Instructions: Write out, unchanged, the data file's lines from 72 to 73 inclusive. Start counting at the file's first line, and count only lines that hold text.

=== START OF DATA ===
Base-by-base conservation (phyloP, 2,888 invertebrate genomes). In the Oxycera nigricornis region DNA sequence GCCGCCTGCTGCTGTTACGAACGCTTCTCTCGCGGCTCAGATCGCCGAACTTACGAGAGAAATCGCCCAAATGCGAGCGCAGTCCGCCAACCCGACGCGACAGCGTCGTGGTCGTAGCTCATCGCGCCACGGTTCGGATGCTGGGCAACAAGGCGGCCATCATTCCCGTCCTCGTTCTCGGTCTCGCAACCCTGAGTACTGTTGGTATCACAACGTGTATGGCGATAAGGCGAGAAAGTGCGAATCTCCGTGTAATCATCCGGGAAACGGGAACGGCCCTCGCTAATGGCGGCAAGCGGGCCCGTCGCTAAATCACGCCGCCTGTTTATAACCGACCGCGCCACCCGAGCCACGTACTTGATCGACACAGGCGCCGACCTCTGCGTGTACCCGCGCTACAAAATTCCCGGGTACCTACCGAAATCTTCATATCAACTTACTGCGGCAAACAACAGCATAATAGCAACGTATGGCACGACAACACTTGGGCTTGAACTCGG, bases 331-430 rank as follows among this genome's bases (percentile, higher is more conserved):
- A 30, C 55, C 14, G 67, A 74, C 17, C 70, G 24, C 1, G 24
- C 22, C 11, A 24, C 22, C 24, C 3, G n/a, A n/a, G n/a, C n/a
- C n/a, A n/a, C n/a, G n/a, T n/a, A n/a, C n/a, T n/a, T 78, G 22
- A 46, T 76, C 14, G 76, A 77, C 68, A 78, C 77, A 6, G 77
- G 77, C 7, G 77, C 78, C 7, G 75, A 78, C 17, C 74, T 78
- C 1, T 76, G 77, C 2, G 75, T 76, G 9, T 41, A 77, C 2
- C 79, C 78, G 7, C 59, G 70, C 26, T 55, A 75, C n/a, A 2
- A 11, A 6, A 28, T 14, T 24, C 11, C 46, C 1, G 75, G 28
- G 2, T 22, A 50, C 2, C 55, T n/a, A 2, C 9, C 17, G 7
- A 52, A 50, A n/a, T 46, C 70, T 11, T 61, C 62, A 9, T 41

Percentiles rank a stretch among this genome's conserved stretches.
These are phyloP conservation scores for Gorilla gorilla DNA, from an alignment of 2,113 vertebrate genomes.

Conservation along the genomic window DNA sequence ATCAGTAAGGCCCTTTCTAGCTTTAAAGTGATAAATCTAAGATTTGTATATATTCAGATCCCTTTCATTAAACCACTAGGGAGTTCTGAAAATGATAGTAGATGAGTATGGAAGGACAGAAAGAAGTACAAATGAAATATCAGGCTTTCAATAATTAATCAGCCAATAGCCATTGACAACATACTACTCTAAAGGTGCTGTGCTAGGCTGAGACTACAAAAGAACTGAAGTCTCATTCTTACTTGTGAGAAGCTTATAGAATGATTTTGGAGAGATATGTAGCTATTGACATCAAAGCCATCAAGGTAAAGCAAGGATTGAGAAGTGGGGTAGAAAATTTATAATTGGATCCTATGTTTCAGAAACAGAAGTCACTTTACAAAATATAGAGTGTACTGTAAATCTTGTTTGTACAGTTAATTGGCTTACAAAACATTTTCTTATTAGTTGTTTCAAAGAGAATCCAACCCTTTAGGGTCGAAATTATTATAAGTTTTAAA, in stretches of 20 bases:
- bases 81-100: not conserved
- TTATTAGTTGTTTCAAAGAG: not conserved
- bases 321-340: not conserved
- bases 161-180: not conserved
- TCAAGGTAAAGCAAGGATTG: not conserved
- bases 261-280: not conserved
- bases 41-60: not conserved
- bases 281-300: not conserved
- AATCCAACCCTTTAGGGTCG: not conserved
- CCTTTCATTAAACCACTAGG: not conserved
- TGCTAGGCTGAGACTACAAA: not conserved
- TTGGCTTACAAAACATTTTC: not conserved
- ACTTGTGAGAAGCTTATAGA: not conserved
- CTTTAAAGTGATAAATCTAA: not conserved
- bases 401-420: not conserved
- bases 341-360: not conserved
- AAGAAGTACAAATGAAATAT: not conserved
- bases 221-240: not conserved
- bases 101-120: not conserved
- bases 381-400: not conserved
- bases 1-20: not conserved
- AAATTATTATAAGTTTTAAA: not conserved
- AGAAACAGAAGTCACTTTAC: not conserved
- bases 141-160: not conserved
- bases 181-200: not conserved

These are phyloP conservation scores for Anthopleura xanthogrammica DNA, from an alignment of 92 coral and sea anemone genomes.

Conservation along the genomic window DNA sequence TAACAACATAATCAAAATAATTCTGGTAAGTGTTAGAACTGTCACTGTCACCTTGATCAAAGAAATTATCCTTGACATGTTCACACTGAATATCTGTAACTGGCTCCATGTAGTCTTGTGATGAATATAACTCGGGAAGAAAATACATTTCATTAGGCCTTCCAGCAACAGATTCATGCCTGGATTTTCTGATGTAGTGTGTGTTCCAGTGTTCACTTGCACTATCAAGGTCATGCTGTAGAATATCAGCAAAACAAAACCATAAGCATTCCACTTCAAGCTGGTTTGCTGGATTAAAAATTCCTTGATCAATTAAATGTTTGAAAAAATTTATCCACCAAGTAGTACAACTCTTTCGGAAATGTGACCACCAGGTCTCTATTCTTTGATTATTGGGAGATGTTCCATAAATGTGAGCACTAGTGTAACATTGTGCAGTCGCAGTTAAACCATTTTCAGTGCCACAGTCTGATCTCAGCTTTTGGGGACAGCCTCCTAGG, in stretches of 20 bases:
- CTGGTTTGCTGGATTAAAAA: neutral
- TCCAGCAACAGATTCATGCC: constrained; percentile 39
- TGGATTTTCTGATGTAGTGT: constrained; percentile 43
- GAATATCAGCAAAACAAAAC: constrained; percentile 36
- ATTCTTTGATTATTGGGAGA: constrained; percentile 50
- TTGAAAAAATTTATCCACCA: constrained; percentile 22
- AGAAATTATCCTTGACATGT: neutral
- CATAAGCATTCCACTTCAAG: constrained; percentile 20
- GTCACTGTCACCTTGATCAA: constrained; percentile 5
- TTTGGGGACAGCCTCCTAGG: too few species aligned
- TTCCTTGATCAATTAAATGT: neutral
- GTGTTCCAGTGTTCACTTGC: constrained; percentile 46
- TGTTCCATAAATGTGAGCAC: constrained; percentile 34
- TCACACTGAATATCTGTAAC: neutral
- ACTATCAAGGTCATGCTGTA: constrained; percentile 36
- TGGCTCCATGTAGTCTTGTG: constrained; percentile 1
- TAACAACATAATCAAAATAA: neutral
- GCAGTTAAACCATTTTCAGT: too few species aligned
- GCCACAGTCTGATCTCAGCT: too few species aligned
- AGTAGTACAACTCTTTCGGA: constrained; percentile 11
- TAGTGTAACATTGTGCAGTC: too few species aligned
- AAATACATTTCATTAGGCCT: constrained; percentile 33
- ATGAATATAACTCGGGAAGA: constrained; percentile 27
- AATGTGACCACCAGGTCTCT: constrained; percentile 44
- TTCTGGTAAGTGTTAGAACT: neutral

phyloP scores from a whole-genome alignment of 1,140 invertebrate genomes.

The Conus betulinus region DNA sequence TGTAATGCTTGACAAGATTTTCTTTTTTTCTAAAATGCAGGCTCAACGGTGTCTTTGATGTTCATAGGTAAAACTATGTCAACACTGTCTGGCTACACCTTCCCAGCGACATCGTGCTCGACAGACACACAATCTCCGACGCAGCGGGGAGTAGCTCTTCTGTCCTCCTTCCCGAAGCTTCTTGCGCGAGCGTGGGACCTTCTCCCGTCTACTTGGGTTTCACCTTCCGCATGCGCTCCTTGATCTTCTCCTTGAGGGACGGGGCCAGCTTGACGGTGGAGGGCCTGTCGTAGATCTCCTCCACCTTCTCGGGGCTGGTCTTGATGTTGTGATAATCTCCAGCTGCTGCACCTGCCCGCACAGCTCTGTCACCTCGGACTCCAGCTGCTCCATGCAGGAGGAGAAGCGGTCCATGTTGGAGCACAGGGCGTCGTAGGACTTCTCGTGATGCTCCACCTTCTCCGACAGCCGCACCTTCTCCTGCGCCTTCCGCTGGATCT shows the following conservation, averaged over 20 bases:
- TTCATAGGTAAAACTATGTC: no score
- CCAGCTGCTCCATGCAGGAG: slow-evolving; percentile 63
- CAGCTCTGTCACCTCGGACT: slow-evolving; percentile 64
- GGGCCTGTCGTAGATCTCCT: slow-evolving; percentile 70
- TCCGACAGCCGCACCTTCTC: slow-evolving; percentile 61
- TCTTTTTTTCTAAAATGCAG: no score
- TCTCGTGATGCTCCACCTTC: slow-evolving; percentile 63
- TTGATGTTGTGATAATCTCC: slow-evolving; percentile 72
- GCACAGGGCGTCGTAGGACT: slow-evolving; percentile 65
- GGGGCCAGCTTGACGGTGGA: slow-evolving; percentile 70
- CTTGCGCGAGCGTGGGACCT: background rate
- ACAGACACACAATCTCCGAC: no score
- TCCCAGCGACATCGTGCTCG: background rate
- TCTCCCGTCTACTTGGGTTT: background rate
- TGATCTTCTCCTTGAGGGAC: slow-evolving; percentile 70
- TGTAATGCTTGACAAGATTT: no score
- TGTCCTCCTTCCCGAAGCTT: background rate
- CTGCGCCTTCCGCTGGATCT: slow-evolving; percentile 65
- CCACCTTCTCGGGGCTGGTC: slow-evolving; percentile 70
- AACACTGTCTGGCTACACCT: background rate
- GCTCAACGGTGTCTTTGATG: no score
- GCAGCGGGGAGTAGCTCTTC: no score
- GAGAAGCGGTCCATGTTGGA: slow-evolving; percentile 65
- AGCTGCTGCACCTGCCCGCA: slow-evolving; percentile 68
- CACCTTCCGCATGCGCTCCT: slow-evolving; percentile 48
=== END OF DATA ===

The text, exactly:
- GGGCCTGTCGTAGATCTCCT: slow-evolving; percentile 70
- TCCGACAGCCGCACCTTCTC: slow-evolving; percentile 61